word “she” or the beautiful, high yet tamed note hold in the bridge, these sections
greatly flourish vocally. Last of all, for the conclusion (and of which is a
reused chorus), a significant score is earned. Besides fulfilling usual roles
of ending the song without abrupt ends, this conclusion serves as an excellent example
of how execution matters much more than the content itself.

To
clarify what I mean, consider that “She” ‘s ending is merely that a
pitch-shifted ending; the conclusion is nothing more than the chorus being
replayed in a higher tune. In many cases, this form is oftentimes improperly
used, such as in Fei’s “Fantasy” as linked earlier. In Fei’s song, this type of
ending failed to deviate away from the other choruses and therefore, was
nothing more than adding redundancy to the song. On the other hand, with
Vromance’s case, the men’s song succeeds. But why is that the case if it is
exactly the same? Although the conclusion may be pitch-shifted to a higher
tune, there are additional features added—these being what is necessary, for
the most part, to have this type of ending thrive. For example, two-part
singing is constantly occurring and in comparison to the other choruses, this
is a new feature and thus redundancy is prevented. Also, with the vocal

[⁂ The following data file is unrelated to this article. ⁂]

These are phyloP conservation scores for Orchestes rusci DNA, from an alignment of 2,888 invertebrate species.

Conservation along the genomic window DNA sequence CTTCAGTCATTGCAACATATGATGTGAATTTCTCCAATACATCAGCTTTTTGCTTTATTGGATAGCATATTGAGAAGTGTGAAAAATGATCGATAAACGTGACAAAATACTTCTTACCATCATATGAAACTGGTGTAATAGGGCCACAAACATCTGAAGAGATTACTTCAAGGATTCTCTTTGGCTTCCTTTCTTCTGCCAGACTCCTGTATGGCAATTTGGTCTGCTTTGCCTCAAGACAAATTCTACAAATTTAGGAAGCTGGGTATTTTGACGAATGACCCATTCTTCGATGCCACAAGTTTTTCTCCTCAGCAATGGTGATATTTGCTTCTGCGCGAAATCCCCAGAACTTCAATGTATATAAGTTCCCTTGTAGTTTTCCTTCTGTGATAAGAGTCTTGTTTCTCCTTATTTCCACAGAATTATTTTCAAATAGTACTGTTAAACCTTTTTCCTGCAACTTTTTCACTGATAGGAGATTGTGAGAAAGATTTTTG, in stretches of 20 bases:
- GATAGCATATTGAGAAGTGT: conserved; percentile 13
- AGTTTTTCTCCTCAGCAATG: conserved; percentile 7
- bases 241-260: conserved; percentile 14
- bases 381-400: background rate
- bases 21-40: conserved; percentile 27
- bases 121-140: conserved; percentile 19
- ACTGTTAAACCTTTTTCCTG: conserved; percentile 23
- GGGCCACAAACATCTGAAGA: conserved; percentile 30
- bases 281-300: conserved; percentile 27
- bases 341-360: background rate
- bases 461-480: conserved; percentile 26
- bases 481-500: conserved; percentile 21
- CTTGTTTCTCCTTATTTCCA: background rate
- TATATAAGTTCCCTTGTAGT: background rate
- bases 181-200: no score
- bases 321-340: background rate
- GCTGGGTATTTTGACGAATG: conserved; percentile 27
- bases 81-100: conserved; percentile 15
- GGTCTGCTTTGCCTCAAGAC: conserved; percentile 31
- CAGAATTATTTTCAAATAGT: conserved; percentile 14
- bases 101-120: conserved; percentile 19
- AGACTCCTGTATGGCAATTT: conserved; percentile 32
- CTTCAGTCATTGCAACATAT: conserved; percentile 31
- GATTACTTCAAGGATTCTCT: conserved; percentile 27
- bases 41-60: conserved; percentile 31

intensity climaxing here as every member is contributing in some form, this
further helps wrap up the song. Overall, the sections to “She” are solid and
intriguingly, the successful parts to the sections are not in blatant details
but instead in the minor, almost unnoticeable details.

Quickly
addressing the instrumental, this one part may be where “She” slightly lacks.
Understandably, with Vromance’s vocals being the foremost attention, the
instrumental takes on a more passive role. The instrumental accommodates the
song and provides transition—any typical role, overall—but it does nothing
beyond that. It is not an attractive, individual instrumental that would be
pleasing on its own; instead, it relies on the addition of Vromance’s singing
to thrive. As for the section distribution, if Hyunkyu gave away one section to
the members who only had four, a nine would have been earned. As a result, with
just one section being at fault, an eight is earned. And indeed, regardless of
what statistics may claim, from a listening perspective it is well noted that